6. #6
    I Tried Them ALL... Moderator
    Reputation: Zachariah's Avatar
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    Bike Rides dot com....simple, easy, able to archive multiple years of ride data. No need for Microsoft Excel spreadsheet issues, or even a GPS...your basic Cyclocomputer is all you need - and its all printable, and sourced online.
    "The mind will quit....well before the body does"

  7. #7
    @trailgrinder
    Reputation: Live2rideUtah's Avatar
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    Used to be a big motion based guy, now I stick to strava and love the competition and kom's that you can get.

  8. #8
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    +1 Strava

  9. #9
    Zero Miles from Myself
    Reputation: mrm1's Avatar
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    Sport Tracks has lots of Details for tracking. Not web based ... download to your computer.

  10. #10
    It's carbon dontcha know.
    Reputation: 6thElement's Avatar
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    Save all my rides in Garmin Training Centre, upload anything I think other people might like to follow onto Garmin Connect.
    Rolling on 29", 650b, 8.3" and 23mm

  11. #11
    govt kontrakt projkt mgr
    Reputation: ArmySlowRdr's Avatar
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    How do you record your rides I am rather redundant.

    I use:


    • an exel spreadsheet
    • ridewithgps.com
    • singletracks.com ride log for premium members
    • zone 5 software
    • a manual log in one of the scholastic (black-pebbled covered) notebooks


    I'm not sure why I use the sports tracks as its data is always "off". As well it seems to require a plethora of plug ins to make it useful.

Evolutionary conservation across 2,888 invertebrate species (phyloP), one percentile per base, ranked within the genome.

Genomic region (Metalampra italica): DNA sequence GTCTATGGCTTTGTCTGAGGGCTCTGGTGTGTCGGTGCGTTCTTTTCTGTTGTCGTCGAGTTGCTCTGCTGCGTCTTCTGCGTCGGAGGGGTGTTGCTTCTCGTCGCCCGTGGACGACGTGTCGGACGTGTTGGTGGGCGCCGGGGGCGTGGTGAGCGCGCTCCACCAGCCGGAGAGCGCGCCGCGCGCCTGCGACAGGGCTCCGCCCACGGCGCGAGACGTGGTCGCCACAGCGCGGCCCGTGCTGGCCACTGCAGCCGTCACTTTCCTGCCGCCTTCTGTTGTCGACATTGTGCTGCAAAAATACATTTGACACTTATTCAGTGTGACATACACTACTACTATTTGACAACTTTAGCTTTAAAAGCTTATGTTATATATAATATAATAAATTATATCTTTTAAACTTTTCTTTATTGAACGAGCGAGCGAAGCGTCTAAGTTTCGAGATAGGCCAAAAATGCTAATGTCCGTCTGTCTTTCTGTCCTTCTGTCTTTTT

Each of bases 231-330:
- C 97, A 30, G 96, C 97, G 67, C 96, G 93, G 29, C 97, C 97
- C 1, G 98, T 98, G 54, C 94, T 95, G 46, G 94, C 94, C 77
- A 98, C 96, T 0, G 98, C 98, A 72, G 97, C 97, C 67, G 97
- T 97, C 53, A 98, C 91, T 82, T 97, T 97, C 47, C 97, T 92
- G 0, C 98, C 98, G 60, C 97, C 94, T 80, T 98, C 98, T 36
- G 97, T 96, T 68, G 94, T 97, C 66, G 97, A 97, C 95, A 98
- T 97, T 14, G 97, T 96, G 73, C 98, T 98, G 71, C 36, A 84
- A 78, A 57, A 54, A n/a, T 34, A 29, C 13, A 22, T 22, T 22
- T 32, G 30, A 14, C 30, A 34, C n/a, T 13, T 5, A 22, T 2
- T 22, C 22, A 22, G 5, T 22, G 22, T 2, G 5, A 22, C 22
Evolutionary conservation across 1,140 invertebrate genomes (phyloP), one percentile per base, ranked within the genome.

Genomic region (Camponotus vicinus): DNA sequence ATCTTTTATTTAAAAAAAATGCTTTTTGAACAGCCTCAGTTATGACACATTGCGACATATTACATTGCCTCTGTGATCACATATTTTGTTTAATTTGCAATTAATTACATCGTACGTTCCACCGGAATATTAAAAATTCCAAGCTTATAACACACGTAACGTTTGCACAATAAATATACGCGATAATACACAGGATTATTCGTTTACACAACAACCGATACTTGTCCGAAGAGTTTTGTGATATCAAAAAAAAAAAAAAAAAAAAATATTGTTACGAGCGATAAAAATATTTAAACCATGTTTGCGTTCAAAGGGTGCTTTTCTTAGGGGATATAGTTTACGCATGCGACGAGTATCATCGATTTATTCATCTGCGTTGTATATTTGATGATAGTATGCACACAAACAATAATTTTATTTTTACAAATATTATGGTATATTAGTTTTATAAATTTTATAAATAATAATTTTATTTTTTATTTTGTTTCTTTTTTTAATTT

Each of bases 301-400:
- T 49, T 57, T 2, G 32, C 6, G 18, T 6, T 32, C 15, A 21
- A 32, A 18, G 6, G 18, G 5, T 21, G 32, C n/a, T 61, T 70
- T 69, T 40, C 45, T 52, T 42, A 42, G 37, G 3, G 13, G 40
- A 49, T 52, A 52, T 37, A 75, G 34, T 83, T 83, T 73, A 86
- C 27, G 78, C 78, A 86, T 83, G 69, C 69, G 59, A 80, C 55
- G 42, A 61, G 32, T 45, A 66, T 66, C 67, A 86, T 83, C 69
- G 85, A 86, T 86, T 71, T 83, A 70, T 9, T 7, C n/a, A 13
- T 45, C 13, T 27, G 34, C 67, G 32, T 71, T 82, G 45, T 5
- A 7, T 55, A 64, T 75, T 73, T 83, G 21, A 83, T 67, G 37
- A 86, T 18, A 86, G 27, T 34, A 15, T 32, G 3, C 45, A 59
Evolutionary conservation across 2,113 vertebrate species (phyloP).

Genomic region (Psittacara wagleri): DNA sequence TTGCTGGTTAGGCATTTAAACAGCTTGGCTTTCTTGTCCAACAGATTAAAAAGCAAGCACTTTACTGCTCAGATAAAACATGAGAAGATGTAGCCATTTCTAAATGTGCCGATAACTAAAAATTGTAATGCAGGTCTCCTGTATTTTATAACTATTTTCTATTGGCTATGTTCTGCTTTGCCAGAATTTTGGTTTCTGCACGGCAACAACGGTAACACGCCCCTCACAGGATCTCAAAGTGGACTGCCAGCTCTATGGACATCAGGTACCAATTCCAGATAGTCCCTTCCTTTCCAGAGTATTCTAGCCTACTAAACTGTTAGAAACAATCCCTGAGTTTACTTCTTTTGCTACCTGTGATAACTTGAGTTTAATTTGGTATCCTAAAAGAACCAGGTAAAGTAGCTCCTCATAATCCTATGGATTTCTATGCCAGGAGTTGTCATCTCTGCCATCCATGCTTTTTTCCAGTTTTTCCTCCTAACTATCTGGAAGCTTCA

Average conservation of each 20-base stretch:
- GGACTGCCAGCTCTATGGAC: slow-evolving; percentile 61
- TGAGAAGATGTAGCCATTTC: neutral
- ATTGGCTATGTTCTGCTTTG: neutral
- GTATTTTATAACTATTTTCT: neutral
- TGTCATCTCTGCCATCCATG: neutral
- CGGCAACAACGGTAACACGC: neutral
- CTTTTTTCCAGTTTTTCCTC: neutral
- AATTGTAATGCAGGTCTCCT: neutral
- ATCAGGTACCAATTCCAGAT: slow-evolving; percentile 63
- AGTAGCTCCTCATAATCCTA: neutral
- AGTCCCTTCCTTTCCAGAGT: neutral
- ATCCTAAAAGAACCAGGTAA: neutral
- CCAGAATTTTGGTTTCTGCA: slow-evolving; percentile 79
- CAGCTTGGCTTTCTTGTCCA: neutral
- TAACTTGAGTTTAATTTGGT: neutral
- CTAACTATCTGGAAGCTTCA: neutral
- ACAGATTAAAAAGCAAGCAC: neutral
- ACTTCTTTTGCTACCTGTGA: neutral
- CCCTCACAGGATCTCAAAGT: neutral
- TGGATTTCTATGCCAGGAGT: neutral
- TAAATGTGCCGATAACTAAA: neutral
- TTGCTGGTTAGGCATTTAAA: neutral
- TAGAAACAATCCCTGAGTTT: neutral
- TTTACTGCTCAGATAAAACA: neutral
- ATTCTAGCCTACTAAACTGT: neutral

I quit Connect ages ago as it was vastly inferior to motionbased. Finally it has caught up ... but now I find ridewithgps a cr&pload better. More people need to discover it.

    edit--what happened to the bullets--they are in preview but missing in the final post. MTBR message boards are so FUBAR at times.

  12. #12
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    Comparison of Strava, MapMyRide and Nexus One performance

    One more vote for Strava. I have a Nexus One which has a pretty sh*tty GPS. I first tried MapMyRide but their altitude figures did not add up. Worse than that, you cannot export your tracks from that site / from your phone at all. Then I wanted to use the Strava app, but they would not let you use Nexus One because they have so many problems with this phone. Finally, My Tracks from Google works as the last resort, you can record a track and export it to many different formats that online sites can import.

    Just for the kicks, I compared the raw logs from the phone with Strata's adjusted ride information, with MapMyRide's trail info and with my town's official GIS maps (2ft contour lines).

    I looked at three spots - start, lowest and highest point of my ride.
    GIS: 132-134ft, 102-104ft, 306-308ft
    Strava: 133ft, 104ft, 308ft, total el. gain: 509 ft
    MapMyRide: 186ft, 174ft, 282ft, total el. gain: 249ft
    Raw data: 105ft, 30ft, 224ft, total gain 480ft.

    Bottom line for the altitude data:
    Nexus One raw data: unreliable rubbish
    MapMyRide: rubbish. Overshot min. elevation by 70ft, undershot max. elevation by 25ft, reported less than 50% of elevation gain
    Strava: spot on, pretty much 100% in agreement with my town's official GIS map.

    Make your own conclusions but I choose Strava.